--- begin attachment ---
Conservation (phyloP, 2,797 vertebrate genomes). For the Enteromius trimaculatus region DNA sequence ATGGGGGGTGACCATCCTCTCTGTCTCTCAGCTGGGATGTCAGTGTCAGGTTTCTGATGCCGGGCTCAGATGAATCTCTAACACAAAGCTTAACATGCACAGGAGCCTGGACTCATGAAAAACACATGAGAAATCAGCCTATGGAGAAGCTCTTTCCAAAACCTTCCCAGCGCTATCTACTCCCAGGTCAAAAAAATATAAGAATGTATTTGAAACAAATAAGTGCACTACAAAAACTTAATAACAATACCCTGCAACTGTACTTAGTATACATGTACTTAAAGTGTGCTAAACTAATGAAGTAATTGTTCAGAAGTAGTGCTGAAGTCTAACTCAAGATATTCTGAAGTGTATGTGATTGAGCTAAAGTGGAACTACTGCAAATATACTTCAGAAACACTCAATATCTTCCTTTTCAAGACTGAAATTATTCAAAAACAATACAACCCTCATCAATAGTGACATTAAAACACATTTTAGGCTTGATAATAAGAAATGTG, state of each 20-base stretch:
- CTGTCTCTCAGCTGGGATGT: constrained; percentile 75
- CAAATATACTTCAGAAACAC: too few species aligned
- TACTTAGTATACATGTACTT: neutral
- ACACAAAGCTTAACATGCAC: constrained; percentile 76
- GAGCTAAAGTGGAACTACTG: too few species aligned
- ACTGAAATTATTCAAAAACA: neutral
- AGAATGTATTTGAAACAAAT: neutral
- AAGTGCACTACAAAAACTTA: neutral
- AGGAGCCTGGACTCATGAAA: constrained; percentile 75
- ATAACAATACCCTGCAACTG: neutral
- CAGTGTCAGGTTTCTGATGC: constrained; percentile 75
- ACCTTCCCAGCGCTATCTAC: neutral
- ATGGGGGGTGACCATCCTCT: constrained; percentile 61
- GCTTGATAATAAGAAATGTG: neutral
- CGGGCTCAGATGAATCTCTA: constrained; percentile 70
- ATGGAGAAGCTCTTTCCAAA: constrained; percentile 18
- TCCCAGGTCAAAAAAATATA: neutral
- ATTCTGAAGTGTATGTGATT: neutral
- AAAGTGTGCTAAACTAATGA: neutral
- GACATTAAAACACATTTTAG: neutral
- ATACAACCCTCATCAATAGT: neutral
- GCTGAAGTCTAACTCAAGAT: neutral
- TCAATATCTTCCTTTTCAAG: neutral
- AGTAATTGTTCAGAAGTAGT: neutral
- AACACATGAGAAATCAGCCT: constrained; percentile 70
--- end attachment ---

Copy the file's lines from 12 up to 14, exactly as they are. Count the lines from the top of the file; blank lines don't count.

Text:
- CAGTGTCAGGTTTCTGATGC: constrained; percentile 75
- ACCTTCCCAGCGCTATCTAC: neutral
- ATGGGGGGTGACCATCCTCT: constrained; percentile 61